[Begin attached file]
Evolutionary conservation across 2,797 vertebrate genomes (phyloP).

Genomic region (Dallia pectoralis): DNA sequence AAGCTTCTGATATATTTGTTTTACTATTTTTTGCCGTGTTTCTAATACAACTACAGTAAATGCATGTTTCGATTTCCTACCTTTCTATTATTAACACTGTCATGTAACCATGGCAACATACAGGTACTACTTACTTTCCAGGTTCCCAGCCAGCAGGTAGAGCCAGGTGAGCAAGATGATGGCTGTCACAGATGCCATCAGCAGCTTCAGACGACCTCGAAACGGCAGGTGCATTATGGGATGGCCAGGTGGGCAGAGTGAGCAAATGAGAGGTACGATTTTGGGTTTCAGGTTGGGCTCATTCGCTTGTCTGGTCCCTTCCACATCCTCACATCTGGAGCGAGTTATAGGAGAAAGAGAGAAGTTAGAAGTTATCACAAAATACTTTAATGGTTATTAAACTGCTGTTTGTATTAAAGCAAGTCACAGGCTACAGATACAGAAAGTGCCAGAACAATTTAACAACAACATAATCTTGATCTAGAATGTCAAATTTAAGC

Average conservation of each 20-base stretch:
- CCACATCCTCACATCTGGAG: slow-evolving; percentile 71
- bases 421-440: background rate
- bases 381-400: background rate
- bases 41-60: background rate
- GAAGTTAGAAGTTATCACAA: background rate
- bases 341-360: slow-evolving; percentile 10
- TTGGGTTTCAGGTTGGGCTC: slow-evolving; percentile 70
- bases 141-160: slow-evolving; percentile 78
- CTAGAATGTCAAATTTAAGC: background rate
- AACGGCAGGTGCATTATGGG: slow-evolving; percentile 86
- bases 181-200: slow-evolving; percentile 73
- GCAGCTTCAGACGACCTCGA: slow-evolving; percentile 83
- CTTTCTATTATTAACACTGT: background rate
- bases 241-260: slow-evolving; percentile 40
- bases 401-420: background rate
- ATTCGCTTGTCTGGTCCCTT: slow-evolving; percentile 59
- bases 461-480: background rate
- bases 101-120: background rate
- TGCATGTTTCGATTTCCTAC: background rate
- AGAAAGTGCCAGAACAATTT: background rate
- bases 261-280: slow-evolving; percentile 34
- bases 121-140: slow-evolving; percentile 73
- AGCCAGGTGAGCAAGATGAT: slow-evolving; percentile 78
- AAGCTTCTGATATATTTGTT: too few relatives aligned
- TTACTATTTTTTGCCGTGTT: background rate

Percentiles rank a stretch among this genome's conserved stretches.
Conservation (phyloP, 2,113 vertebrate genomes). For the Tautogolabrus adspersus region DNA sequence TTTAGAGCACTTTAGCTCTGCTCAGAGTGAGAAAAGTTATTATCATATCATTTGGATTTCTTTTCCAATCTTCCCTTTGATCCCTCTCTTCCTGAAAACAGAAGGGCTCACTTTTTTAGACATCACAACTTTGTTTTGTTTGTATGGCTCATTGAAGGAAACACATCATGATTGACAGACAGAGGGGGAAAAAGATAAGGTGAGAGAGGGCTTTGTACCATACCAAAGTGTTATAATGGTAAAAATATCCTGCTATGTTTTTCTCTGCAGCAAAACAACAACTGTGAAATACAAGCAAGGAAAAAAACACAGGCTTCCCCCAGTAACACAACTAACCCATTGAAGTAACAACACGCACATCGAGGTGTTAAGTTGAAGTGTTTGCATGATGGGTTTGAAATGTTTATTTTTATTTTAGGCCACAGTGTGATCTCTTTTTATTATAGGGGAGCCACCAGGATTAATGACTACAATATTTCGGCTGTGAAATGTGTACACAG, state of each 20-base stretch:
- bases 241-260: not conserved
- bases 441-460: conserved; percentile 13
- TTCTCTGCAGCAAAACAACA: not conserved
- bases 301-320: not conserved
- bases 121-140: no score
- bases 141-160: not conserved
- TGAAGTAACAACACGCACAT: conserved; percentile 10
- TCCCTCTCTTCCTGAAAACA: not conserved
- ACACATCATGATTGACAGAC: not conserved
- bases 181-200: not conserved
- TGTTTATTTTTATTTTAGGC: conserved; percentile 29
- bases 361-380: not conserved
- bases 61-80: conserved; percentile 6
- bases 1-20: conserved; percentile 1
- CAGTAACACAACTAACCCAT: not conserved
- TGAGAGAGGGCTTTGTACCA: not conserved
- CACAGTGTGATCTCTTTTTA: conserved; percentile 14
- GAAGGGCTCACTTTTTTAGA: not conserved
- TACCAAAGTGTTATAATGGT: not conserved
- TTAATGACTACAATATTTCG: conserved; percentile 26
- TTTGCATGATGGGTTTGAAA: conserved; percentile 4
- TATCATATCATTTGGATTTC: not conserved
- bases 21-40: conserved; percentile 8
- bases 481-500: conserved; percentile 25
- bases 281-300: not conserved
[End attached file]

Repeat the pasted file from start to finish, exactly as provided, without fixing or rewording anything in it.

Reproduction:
Evolutionary conservation across 2,797 vertebrate genomes (phyloP).

Genomic region (Dallia pectoralis): DNA sequence AAGCTTCTGATATATTTGTTTTACTATTTTTTGCCGTGTTTCTAATACAACTACAGTAAATGCATGTTTCGATTTCCTACCTTTCTATTATTAACACTGTCATGTAACCATGGCAACATACAGGTACTACTTACTTTCCAGGTTCCCAGCCAGCAGGTAGAGCCAGGTGAGCAAGATGATGGCTGTCACAGATGCCATCAGCAGCTTCAGACGACCTCGAAACGGCAGGTGCATTATGGGATGGCCAGGTGGGCAGAGTGAGCAAATGAGAGGTACGATTTTGGGTTTCAGGTTGGGCTCATTCGCTTGTCTGGTCCCTTCCACATCCTCACATCTGGAGCGAGTTATAGGAGAAAGAGAGAAGTTAGAAGTTATCACAAAATACTTTAATGGTTATTAAACTGCTGTTTGTATTAAAGCAAGTCACAGGCTACAGATACAGAAAGTGCCAGAACAATTTAACAACAACATAATCTTGATCTAGAATGTCAAATTTAAGC

Average conservation of each 20-base stretch:
- CCACATCCTCACATCTGGAG: slow-evolving; percentile 71
- bases 421-440: background rate
- bases 381-400: background rate
- bases 41-60: background rate
- GAAGTTAGAAGTTATCACAA: background rate
- bases 341-360: slow-evolving; percentile 10
- TTGGGTTTCAGGTTGGGCTC: slow-evolving; percentile 70
- bases 141-160: slow-evolving; percentile 78
- CTAGAATGTCAAATTTAAGC: background rate
- AACGGCAGGTGCATTATGGG: slow-evolving; percentile 86
- bases 181-200: slow-evolving; percentile 73
- GCAGCTTCAGACGACCTCGA: slow-evolving; percentile 83
- CTTTCTATTATTAACACTGT: background rate
- bases 241-260: slow-evolving; percentile 40
- bases 401-420: background rate
- ATTCGCTTGTCTGGTCCCTT: slow-evolving; percentile 59
- bases 461-480: background rate
- bases 101-120: background rate
- TGCATGTTTCGATTTCCTAC: background rate
- AGAAAGTGCCAGAACAATTT: background rate
- bases 261-280: slow-evolving; percentile 34
- bases 121-140: slow-evolving; percentile 73
- AGCCAGGTGAGCAAGATGAT: slow-evolving; percentile 78
- AAGCTTCTGATATATTTGTT: too few relatives aligned
- TTACTATTTTTTGCCGTGTT: background rate

Percentiles rank a stretch among this genome's conserved stretches.
Conservation (phyloP, 2,113 vertebrate genomes). For the Tautogolabrus adspersus region DNA sequence TTTAGAGCACTTTAGCTCTGCTCAGAGTGAGAAAAGTTATTATCATATCATTTGGATTTCTTTTCCAATCTTCCCTTTGATCCCTCTCTTCCTGAAAACAGAAGGGCTCACTTTTTTAGACATCACAACTTTGTTTTGTTTGTATGGCTCATTGAAGGAAACACATCATGATTGACAGACAGAGGGGGAAAAAGATAAGGTGAGAGAGGGCTTTGTACCATACCAAAGTGTTATAATGGTAAAAATATCCTGCTATGTTTTTCTCTGCAGCAAAACAACAACTGTGAAATACAAGCAAGGAAAAAAACACAGGCTTCCCCCAGTAACACAACTAACCCATTGAAGTAACAACACGCACATCGAGGTGTTAAGTTGAAGTGTTTGCATGATGGGTTTGAAATGTTTATTTTTATTTTAGGCCACAGTGTGATCTCTTTTTATTATAGGGGAGCCACCAGGATTAATGACTACAATATTTCGGCTGTGAAATGTGTACACAG, state of each 20-base stretch:
- bases 241-260: not conserved
- bases 441-460: conserved; percentile 13
- TTCTCTGCAGCAAAACAACA: not conserved
- bases 301-320: not conserved
- bases 121-140: no score
- bases 141-160: not conserved
- TGAAGTAACAACACGCACAT: conserved; percentile 10
- TCCCTCTCTTCCTGAAAACA: not conserved
- ACACATCATGATTGACAGAC: not conserved
- bases 181-200: not conserved
- TGTTTATTTTTATTTTAGGC: conserved; percentile 29
- bases 361-380: not conserved
- bases 61-80: conserved; percentile 6
- bases 1-20: conserved; percentile 1
- CAGTAACACAACTAACCCAT: not conserved
- TGAGAGAGGGCTTTGTACCA: not conserved
- CACAGTGTGATCTCTTTTTA: conserved; percentile 14
- GAAGGGCTCACTTTTTTAGA: not conserved
- TACCAAAGTGTTATAATGGT: not conserved
- TTAATGACTACAATATTTCG: conserved; percentile 26
- TTTGCATGATGGGTTTGAAA: conserved; percentile 4
- TATCATATCATTTGGATTTC: not conserved
- bases 21-40: conserved; percentile 8
- bases 481-500: conserved; percentile 25
- bases 281-300: not conserved